Gardner McIntosh was driving a Lothian region transport bus on the number 4 route in Edinburgh when the boy boarded the vehicle on February 13 in 2017 at a stop at Oxgangs.
Mr Gardiner said he noticed the boy with a large rucksack as he pulled up at a bus stop in the city.
The bus driver said: "When he did get on the bus and presented his ticket he was unsteady on his feet at the time. Obviously I realised there was some issue at that point." He said the boy said he was "a bit drunk".
"Subsequently I learnt he was 13. I would have put him at late primary school age," he told the High Court in Edinburgh.
Mr McIntosh said he contacted his control room and explained he had a boy he thought was 11 or 12 on board who seemed to be under the influence and required assistance to get to where he wanted to go.
He said: "I said I felt he was too young and he was not in a good state."
Mr McIntosh said: "You always have particular concerns over youngsters, children or elderly people, perhaps with dementia,, things like that."
He was expecting a van to meet the bus but in the meantime another member of the bus firm joined the bus and he asked him to go to speak to the boy.
During the journey he received a call on the radio during which a boy was named. He said: "Information was there now he had been missing for days and the police had been looking for him everywhere."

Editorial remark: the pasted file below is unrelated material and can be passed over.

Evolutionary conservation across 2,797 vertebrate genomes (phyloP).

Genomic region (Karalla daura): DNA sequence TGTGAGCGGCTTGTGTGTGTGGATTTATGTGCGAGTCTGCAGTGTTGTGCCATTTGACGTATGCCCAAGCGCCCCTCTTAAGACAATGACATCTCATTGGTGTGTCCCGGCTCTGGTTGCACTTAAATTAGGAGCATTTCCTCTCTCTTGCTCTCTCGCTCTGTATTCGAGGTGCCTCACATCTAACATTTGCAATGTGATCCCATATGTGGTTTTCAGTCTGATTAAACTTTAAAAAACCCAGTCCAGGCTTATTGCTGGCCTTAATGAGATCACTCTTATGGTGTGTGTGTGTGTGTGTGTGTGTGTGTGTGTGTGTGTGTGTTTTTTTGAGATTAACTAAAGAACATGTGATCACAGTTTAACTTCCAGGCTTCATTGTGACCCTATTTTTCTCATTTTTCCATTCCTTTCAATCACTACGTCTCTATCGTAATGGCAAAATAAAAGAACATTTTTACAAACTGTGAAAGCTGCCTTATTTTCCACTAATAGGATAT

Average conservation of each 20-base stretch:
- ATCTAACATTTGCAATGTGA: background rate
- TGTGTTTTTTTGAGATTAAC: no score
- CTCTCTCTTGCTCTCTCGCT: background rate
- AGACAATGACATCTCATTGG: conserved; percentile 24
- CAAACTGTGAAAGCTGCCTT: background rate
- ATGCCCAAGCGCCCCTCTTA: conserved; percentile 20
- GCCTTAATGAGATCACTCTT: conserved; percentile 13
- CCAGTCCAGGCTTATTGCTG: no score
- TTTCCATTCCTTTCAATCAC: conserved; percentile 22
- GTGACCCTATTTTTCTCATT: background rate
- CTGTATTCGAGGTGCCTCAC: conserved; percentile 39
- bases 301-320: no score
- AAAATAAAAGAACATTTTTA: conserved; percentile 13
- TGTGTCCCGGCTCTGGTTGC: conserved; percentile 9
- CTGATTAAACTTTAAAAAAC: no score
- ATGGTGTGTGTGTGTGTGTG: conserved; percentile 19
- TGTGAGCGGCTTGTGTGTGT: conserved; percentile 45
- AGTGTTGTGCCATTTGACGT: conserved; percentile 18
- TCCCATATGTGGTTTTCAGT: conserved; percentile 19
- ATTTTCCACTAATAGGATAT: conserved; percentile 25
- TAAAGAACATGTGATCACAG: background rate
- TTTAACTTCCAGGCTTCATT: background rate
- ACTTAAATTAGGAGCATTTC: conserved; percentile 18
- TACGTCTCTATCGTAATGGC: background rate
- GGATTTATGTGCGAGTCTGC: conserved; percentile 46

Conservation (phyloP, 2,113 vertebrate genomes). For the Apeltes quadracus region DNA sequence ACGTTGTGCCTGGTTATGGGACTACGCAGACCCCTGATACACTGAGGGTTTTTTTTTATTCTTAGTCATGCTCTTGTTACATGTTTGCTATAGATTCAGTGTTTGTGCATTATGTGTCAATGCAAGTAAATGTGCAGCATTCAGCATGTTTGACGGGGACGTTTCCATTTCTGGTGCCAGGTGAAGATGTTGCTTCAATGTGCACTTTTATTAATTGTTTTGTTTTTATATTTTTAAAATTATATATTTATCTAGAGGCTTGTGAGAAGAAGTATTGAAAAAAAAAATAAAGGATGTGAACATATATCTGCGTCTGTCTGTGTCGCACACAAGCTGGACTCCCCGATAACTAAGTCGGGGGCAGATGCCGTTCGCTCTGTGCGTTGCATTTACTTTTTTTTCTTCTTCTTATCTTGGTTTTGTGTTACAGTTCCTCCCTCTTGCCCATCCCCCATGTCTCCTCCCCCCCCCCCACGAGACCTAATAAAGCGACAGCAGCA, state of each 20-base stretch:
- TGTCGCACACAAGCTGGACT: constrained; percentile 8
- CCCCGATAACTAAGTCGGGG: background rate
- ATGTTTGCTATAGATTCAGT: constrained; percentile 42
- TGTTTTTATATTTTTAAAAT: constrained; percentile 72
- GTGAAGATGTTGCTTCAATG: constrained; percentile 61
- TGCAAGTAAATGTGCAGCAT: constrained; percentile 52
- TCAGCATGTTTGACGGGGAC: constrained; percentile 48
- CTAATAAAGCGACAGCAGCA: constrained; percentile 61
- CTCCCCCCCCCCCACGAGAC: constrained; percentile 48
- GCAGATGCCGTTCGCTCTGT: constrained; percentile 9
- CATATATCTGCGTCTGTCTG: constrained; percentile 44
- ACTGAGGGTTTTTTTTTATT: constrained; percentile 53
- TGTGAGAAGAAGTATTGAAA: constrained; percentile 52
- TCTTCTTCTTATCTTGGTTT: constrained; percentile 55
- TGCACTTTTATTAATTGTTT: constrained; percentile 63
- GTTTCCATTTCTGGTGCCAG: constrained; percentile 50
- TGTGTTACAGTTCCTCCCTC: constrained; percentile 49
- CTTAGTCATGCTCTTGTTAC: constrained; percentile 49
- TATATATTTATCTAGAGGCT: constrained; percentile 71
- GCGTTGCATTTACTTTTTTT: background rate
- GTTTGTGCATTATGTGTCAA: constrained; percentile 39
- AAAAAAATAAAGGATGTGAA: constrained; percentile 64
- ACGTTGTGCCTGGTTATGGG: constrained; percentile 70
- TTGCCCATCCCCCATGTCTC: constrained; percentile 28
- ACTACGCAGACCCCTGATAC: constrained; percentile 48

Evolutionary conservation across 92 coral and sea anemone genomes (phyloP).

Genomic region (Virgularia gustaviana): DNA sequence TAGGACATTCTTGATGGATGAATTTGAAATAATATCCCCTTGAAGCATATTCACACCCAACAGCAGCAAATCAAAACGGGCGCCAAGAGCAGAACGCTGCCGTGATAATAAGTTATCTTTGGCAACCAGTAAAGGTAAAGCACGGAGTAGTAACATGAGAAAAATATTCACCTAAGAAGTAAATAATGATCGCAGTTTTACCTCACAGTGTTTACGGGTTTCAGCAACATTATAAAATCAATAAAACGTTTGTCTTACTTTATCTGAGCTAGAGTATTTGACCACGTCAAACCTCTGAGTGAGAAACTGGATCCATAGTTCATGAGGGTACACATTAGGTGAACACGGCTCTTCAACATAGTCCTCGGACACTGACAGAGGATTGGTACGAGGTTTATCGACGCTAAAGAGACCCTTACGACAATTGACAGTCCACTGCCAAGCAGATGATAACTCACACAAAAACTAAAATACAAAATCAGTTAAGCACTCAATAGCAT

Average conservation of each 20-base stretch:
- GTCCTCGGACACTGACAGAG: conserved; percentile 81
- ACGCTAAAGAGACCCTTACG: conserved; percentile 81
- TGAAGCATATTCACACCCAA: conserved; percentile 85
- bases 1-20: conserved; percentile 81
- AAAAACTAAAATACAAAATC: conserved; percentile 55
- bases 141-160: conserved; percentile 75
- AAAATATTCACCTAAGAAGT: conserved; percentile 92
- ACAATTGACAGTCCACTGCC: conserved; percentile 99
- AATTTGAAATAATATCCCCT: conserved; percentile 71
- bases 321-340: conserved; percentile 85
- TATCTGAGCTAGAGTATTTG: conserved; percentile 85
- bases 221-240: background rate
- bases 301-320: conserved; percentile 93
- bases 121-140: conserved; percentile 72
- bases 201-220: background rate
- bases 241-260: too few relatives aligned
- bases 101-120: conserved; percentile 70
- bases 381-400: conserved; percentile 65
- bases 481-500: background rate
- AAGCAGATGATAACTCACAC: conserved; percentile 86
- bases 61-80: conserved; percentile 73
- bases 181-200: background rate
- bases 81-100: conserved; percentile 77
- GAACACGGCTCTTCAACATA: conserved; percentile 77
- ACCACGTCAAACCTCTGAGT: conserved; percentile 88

The boy had got off the bus with the other staff member but started to slip down at the side of a bus shelter.
Mr McIntosh, 51, was giving evidence at the trial of Derek McNeill, 52, who is accused wilfully neglecting, exposing and abandoning missing person and diabetic Blake Ross, 13, in a way likely to cause him unnecessary suffering or injury to health between February 11 and 13 in 2017.
He is alleged to have failed to seek or attempt to seek medical attention and treatment despite the boy's deteriorating medical condition and abandoned him unsupervised on a public service vehicle in Edinburgh.
It is said that Blake did not have access to timely medical treatment and developed ketoacidosis and died at the Royal Hospital for Sick Children in Edinburgh from complications on February 13 in 2017.
Christopher Borowski, a residential care officer, who acted as Blake's key worker at the unit, previously said the teenager was in receipt of two types of medication. One was taken once a day but the other he would take about five times daily before meals.
McNeill has denied the offence under the Children and Young Persons (Scotland) Act. He has also denied committing a sexual offence and attempting to pervert the course of justice.
The trial continues.